I get many, many emails each day. Most of them are coupons, notifications from social media accounts, and newsletters or alerts I swear I did not sign up for. These emails are a distraction; I’ll get an email notification, check that email, and see that it’s just about a sale at Insomnia Cookies (what!? I did NOT sign up for that). What a waste of time! Unsubscribe from those emails that you simply don’t want anymore. Got a ton of those, like me? I recommend Unroll.me, a website that gathers all your subscriptions, and allows you to unsubscribe with one click. It also allows you to roll the subscriptions you do want into one periodic email. Also consider turning off those social media notifications; you can check how many "likes" you got on that picture you posted later.
6. Check Your Email in Batches
Instead of checking your email whenever you notice that you have a new one, consider checking your email only at certain times throughout the day. While some of us do need to reply to emails right away, if at all possible, it would be beneficial to only check your email at certain pre-determined times- saving yourself the distraction of being interrupted every few minutes. Furthermore, consider turning off your email notifications/ pop-ups. You’ll be amazed how you can really get into the zone when you’re not checking email all the time.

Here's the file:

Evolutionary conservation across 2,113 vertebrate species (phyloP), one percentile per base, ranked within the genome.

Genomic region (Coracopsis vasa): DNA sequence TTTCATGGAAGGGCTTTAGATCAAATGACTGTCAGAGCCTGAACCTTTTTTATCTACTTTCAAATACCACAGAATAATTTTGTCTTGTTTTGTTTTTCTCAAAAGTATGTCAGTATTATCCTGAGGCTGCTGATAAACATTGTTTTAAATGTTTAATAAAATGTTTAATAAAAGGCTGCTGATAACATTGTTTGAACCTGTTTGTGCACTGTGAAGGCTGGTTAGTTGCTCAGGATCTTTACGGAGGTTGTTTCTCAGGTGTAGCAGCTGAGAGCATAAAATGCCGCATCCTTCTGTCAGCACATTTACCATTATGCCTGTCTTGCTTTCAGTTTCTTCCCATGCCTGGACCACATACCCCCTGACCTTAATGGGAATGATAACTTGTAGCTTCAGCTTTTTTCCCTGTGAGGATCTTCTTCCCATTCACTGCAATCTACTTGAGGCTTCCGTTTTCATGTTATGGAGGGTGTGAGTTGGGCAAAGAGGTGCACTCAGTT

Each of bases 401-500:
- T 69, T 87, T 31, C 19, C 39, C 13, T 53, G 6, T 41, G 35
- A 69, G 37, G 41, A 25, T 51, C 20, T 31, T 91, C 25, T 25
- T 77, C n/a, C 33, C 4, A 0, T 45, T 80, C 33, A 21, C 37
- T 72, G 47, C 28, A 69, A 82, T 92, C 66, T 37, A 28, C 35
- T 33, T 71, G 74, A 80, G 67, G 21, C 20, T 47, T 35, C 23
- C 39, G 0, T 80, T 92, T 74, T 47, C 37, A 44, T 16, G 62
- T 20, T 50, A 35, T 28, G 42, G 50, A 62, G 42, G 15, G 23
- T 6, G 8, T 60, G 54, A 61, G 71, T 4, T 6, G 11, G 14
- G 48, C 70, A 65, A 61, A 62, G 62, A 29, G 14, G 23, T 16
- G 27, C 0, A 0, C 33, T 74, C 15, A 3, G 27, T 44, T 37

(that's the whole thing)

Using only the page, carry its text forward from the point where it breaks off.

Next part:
Develop a system that works for you!
Whether you use the above tips or think of ideas on your own, develop a system for organizing your inbox clean, and keep it up! It only takes a few seconds to delete, file, or reply, and you’ll save yourself hours.
Want even more inbox inspiration? Reach Inbox Zero with this guide from Sidekick.
Okay, now I need to take my own advice and clean out my own inbox!
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This material has been prepared for informational purposes only, and is not intended to provide, and should not be relied on for, legal or tax advice. If you have any legal or tax questions regarding this content or related issues, then you should consult with your professional legal or tax advisor.